Helen put her bathing suit on and rushed into the water. Helen felt ecstasy, the movement of the water thrilled her. A moment after this, the tide changed, Helen’s foot slipped against a rock. She fell into her water and the waves pushed her back and forth. Helen was then pushed up back onto the land by the waves and rushed to Miss Sullivan. During that moment, she felt mixed emotions, first shock, then terror and lastly, fear. After Helen had recovered, she demanded to know who put salt into the water. After this, the two spent every winter they had in the north.
Once she had learned to read, Helen’s next goal was to learn how to speak. Her teacher and countless others believed it would be extremely hard for her to ever speak normally with friends and family. In 1890, Miss Sullivan took Helen to the Horace Mann School to begin studying under Miss Sarah Fuller. Helen learned by touching the position of Miss Fuller’s lips. This technique is called lip-reading. After continuous study with Ms. Fuller, Helen was able to speak.
In May 1888, Helen went to visit Boston in the north. She spent her time studying at the Perkins Institute for the Blind where she developed a friendship with her teacher, Mr. Anagnos. Helen quickly made friends with the other blind girls who were her age. Helen was happy that she could talk to similar children and speak to them in her own language.
In winter of 1892, Helen firsthand experienced plagiarism. Helen wrote a story she called the Frost King and sent it to her teacher at the Perkins Institute. Mr. Anagnos, Helen’s Perkins Institute teacher decided to publish the story. It was soon was found out that Helen’s story was very similar to another already published book, called ‘The Frost Fairies.’ Helen was read the original book by Margaret T. Canby and the words had been rooted in her mind so that she had unknowingly written plagiarized content. This made Helen very careful and paranoid of what she wrote because of the fear of plagiarism. When ever Helen would write letters to her family she would be terrified that what she wrote was not her own writing and she would read the lines over and over to check if it matched her books.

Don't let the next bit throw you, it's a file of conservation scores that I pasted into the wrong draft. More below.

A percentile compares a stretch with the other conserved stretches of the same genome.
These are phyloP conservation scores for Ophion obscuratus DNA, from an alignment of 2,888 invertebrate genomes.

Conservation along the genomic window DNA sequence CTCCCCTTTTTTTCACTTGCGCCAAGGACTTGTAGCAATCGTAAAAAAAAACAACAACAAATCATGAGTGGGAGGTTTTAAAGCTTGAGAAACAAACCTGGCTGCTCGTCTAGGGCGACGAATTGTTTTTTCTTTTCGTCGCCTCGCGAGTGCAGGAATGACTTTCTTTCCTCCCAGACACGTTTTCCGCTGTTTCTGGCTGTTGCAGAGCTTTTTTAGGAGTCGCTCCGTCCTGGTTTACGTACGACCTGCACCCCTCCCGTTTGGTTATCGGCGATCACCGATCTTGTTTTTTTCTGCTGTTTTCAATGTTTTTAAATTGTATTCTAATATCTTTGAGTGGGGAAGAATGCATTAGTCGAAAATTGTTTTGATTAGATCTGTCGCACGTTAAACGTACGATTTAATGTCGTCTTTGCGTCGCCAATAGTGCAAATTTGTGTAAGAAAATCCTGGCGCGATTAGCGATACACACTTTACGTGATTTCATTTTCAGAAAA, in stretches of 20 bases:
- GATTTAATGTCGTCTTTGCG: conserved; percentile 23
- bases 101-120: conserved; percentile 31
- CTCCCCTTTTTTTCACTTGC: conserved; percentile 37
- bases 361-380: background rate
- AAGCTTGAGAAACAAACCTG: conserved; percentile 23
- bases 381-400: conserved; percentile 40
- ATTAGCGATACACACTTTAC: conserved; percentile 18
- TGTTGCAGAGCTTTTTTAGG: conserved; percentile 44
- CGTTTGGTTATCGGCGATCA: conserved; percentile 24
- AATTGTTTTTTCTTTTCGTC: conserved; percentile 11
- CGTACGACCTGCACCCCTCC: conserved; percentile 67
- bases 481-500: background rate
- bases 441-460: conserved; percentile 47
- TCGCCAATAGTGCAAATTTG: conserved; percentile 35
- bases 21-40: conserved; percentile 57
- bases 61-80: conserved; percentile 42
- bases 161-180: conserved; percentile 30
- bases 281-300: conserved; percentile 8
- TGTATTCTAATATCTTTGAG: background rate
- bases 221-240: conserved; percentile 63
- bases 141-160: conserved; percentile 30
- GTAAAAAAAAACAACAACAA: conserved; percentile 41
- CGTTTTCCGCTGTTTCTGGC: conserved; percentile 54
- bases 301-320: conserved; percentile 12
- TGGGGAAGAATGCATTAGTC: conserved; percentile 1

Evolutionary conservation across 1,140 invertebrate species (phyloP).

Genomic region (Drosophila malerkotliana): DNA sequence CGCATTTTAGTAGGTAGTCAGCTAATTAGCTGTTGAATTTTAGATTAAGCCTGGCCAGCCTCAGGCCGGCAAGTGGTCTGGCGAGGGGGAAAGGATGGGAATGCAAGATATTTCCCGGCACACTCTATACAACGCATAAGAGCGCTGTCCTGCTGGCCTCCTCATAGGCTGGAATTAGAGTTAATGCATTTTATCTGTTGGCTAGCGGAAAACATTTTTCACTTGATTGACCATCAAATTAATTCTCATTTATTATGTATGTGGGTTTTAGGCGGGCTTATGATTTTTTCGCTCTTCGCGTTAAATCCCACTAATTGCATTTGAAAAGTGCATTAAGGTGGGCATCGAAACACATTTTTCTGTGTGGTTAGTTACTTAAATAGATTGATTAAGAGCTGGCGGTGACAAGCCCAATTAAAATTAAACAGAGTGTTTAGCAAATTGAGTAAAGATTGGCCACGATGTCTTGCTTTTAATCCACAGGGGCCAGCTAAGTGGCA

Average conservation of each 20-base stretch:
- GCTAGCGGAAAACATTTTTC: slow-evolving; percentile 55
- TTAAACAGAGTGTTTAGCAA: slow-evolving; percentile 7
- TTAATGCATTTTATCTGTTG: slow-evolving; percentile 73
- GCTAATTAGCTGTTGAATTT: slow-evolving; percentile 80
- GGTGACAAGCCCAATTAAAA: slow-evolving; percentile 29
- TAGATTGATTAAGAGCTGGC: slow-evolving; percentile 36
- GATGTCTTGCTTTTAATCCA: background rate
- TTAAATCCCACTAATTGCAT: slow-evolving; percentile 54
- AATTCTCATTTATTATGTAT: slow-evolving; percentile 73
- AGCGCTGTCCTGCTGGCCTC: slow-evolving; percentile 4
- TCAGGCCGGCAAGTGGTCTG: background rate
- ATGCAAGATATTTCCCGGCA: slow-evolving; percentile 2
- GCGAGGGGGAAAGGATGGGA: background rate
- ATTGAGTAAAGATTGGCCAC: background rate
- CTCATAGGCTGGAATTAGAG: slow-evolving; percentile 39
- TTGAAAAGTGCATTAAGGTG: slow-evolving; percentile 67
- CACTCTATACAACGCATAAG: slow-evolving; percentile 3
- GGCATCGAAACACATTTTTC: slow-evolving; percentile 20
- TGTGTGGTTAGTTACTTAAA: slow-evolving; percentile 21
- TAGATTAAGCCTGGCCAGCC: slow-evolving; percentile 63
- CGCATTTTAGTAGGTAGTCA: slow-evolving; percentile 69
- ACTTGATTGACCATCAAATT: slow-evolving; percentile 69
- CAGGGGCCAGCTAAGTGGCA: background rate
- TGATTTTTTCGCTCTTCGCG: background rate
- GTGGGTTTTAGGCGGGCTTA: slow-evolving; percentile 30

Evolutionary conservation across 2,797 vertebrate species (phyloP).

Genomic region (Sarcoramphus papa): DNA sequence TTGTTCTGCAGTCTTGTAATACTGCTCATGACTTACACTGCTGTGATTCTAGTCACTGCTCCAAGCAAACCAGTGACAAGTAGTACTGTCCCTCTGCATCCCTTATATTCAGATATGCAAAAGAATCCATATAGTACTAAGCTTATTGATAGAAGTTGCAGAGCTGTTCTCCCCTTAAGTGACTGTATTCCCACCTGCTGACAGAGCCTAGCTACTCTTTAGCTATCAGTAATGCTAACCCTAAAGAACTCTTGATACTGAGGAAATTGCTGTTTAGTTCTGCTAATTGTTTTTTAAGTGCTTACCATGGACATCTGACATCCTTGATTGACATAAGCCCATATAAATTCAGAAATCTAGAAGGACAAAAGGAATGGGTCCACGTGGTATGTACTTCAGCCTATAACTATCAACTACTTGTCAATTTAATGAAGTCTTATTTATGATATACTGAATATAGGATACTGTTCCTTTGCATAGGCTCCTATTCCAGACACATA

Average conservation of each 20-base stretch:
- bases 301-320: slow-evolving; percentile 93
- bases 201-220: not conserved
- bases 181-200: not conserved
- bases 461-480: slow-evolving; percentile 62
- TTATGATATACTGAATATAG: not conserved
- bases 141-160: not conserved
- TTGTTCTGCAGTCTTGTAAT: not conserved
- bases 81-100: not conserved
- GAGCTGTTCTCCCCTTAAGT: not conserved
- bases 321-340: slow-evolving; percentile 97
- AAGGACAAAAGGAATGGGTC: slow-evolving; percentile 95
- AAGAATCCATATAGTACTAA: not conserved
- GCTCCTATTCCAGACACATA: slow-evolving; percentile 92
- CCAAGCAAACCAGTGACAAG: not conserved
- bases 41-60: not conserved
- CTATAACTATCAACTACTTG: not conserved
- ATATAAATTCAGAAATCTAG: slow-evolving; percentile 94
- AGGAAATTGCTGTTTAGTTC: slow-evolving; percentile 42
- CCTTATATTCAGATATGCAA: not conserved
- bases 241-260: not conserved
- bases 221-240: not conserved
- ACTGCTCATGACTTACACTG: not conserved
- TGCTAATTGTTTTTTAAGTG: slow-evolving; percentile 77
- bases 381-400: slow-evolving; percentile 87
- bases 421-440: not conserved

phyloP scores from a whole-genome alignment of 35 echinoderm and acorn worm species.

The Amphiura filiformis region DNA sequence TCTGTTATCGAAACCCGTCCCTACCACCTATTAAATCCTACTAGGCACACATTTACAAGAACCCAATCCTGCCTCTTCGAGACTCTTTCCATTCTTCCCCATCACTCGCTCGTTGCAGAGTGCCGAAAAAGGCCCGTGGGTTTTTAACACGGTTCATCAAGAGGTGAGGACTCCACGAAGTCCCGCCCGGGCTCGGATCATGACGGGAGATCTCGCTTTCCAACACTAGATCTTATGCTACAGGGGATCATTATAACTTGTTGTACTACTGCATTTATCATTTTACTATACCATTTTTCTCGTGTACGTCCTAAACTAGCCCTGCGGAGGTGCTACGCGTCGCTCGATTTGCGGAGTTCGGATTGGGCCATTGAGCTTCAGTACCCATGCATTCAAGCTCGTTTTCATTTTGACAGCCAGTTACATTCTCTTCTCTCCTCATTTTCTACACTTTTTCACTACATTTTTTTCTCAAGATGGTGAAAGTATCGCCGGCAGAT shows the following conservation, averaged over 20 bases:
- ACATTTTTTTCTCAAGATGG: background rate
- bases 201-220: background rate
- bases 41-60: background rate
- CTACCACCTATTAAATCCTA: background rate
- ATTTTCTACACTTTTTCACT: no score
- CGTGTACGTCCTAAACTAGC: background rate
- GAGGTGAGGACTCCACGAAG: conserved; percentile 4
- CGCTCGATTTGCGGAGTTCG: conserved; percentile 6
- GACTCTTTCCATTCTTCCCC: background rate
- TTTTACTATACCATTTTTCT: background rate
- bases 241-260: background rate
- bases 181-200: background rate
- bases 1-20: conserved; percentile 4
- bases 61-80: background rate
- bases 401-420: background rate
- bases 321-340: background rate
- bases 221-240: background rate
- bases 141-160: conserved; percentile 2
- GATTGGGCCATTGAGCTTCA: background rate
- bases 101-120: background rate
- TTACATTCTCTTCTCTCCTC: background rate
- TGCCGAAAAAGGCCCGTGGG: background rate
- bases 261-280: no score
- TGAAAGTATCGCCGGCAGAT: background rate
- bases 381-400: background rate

Helen attended the Wright-Humason School for the Deaf in 1894, and began studying subjects including history, Latin, French, German, and arithmetic. In 1896, Helen enrolled in the Cambridge School for Young Ladies in Massachusetts. During her time at Cambridge, Helen studied to prepare for her college examinations to Radcliffe, Harvard’s “sister school” for women. Helen’s teacher in the Cambridge School, Mr. Gilman wanted to put Helen two years behind her class so she could have more time to prepare for the examinations for Radcliffe. Miss Sullivan disagreed with this however and there was an argument between this issue. However, Helen’s mother eventually removed her from the Cambridge School to finish her tutoring with a private teacher because of the argument. She successfully was entered for Radcliffe in 1899, and entered her college in the fall of 1900.
I learned from this story that perseverance can lead to meeting goals. Even though Helen Keller was born both deaf and blind, serious obstacles in the way of her life and education, she managed to attend and graduate one of the most prestigious colleges in the world. Which was a amazing feat for women at that time. Helen was always determined to follow her goals, as with her promise to get into Harvard. Though at that time, women’s entry into Harvard was a very low if not impossible goal. Helen though, deaf and blind, succeeded in her goal by successfully entering Radcliffe, a school similar to Harvard. Another theme is the patience and understanding of Anne Sullivan. Without the kind patience of Helen’s teacher, she would have never found her love for studying and learning new words. Overall, I learned that through patience, understanding and perseverance, people can achieve any goals they can dream of.